Pérez opted for this line of work because his paychecks are three times what he could earn back home. But he said he did not like the lifestyle, and that it was often a hassle to deal with the 10 members of the cleaning crew he heads.
He plans to return to the Philippines when his contract is up, and set up a small business with the money he has saved.
Cabante, on the other hand, is a seaman by vocation who took university courses as part of his training. “I like the sea,” he said simply. As a helmsman, he earns just 700 dollars a month, although that is more than three times what he could make back home.
Still single, he would like to get married and have a family in the Philippines, despite the fact that his job would keep him away for long stretches. Movies and television — especially cartoons, he said — help him put up with the monotony and loneliness a board his vessel.
Still, in the next few months, while he works on freighters that transport cars, Cabante will continue to visit the women in the Maua square who cater to Filipinos.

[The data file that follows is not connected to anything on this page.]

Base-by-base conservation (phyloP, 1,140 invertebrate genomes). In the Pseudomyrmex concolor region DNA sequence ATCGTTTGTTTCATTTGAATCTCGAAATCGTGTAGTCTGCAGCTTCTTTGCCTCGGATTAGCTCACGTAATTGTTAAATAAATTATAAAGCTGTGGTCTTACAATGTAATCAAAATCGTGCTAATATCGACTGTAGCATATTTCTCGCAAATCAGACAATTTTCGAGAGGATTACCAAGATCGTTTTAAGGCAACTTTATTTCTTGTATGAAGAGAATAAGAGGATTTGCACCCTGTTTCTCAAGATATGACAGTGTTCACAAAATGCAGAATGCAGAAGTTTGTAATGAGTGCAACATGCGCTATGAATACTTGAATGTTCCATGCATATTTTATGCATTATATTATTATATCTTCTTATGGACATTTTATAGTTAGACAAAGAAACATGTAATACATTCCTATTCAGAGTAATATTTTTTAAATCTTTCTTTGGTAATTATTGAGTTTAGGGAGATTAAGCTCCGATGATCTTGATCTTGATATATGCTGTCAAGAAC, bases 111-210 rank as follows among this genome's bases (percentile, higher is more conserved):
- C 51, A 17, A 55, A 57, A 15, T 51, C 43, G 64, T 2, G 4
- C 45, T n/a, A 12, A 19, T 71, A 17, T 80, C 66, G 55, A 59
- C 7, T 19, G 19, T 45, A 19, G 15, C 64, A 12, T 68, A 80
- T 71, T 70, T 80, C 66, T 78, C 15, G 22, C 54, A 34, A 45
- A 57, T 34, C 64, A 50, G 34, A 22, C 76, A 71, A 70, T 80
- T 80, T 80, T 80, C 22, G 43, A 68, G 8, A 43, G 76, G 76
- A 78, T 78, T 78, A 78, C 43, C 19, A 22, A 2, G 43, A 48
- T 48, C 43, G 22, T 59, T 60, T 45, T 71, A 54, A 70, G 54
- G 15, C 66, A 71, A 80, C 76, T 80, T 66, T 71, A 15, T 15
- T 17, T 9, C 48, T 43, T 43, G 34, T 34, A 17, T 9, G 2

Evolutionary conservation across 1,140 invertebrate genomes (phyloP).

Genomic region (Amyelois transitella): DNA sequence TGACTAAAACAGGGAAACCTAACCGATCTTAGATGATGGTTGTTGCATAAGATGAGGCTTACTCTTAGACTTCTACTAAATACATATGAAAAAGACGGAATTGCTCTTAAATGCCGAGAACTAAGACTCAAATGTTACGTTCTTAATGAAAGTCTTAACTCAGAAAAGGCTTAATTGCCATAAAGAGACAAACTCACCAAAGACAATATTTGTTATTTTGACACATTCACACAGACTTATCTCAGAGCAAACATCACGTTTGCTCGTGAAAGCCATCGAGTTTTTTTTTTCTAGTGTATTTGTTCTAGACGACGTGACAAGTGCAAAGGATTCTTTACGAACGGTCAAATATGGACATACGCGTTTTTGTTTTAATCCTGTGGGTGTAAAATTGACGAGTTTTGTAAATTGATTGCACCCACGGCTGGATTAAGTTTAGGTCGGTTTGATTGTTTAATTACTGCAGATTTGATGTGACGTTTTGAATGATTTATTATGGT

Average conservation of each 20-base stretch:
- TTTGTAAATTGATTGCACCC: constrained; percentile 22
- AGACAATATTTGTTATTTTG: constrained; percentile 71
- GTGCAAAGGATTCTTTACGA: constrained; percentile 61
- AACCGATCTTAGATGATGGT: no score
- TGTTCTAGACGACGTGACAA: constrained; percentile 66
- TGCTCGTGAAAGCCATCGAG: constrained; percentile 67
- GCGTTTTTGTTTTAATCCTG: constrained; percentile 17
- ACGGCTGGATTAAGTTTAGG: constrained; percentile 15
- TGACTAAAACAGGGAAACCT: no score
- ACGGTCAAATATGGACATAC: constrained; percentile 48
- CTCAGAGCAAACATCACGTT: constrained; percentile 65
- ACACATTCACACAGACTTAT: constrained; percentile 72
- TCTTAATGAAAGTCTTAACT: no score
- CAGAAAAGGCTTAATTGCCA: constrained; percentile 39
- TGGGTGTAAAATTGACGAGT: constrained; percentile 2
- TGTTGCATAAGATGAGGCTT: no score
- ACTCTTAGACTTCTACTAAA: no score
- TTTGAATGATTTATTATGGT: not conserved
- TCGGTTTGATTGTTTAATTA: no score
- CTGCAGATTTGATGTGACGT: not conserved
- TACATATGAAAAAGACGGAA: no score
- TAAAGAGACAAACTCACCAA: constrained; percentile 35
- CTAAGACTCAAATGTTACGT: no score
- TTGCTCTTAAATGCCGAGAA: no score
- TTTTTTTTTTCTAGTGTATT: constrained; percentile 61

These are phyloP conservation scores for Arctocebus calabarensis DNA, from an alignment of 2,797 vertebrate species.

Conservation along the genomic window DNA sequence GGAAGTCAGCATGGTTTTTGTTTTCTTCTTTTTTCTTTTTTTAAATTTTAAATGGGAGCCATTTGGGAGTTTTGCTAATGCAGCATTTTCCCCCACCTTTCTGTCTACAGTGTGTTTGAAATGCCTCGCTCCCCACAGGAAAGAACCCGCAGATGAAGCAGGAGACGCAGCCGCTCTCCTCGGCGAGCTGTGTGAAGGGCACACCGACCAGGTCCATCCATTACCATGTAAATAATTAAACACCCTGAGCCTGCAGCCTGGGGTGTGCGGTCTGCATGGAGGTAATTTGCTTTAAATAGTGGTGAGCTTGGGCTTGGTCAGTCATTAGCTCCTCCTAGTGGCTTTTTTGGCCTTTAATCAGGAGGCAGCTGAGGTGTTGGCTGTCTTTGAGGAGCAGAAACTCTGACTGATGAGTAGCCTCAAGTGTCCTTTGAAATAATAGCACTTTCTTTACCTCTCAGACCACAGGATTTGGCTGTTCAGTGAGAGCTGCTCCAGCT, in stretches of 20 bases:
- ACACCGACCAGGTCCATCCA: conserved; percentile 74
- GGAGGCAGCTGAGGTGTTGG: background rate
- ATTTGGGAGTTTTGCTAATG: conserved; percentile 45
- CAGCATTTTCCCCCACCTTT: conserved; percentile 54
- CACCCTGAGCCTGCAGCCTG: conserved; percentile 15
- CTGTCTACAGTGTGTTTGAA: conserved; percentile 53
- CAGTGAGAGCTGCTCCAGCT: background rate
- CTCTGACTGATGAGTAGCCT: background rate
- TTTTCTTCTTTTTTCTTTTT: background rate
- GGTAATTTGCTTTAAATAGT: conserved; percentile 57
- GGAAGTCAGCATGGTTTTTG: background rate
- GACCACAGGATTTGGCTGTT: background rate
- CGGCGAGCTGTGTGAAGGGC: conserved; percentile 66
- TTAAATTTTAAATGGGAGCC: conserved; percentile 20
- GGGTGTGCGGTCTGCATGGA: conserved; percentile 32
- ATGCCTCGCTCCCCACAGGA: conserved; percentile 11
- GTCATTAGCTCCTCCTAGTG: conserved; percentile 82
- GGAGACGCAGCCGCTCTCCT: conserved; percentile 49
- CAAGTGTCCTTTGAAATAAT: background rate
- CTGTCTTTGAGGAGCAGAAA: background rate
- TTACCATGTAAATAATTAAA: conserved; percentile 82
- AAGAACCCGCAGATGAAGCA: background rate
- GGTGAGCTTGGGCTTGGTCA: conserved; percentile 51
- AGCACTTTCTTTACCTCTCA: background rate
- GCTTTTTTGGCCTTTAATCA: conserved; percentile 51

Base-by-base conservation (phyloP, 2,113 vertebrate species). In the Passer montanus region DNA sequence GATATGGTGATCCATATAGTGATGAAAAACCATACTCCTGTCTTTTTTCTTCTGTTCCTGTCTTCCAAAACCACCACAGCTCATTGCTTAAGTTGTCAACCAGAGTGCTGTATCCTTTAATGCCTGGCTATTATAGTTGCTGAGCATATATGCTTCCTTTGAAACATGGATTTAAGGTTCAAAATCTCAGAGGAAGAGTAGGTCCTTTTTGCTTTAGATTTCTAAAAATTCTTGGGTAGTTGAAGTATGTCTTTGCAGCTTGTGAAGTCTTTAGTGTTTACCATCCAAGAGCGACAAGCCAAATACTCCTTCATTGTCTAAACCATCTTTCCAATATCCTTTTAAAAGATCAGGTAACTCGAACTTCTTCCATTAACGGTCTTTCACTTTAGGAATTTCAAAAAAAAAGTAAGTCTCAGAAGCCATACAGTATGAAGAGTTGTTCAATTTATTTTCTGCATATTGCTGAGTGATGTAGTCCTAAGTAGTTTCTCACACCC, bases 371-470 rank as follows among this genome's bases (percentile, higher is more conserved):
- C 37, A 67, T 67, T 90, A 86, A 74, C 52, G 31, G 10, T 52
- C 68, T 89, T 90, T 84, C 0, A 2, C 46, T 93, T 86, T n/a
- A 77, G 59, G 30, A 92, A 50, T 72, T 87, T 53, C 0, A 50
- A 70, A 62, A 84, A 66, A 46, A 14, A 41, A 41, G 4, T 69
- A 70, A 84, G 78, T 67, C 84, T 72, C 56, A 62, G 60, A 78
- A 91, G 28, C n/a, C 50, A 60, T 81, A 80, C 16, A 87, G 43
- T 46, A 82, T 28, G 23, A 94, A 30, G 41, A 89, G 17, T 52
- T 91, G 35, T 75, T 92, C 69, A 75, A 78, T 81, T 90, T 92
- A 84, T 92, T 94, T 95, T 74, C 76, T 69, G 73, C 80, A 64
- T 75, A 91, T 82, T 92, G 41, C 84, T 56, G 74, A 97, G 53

“There are around 20 of us, but there used to be many more,” said Oliveira, who pointed out that many had gone to Spain.
Oliveira estimates the number of prostitutes now working in the square at around 80. Those who attend to Filipinos charge 50 dollars for the standard services and twice that for an entire night, although “you always have to negotiate,” because some clients “only want to pay 20,” she added.
The prostitutes take their clients to nearby hotels or to their own homes. Sometimes they go to the ships, “if the captain allows that.”
The port of Rio de Janeiro has undergone major changes over the last decade. In the past, sailors would spend days in port while their vessels loaded and unloaded. They gave life to businesses in the port area: prostitution, tourism-related trade, night clubs and hotels.
But due to technological advances in shipping, especially the use of containers, the time spent in port has been cut to hours instead of days. Sailors often do not even go ashore, said Milton Ferreira Tito, executive director of the Rio de Janeiro Shipping Agencies Union.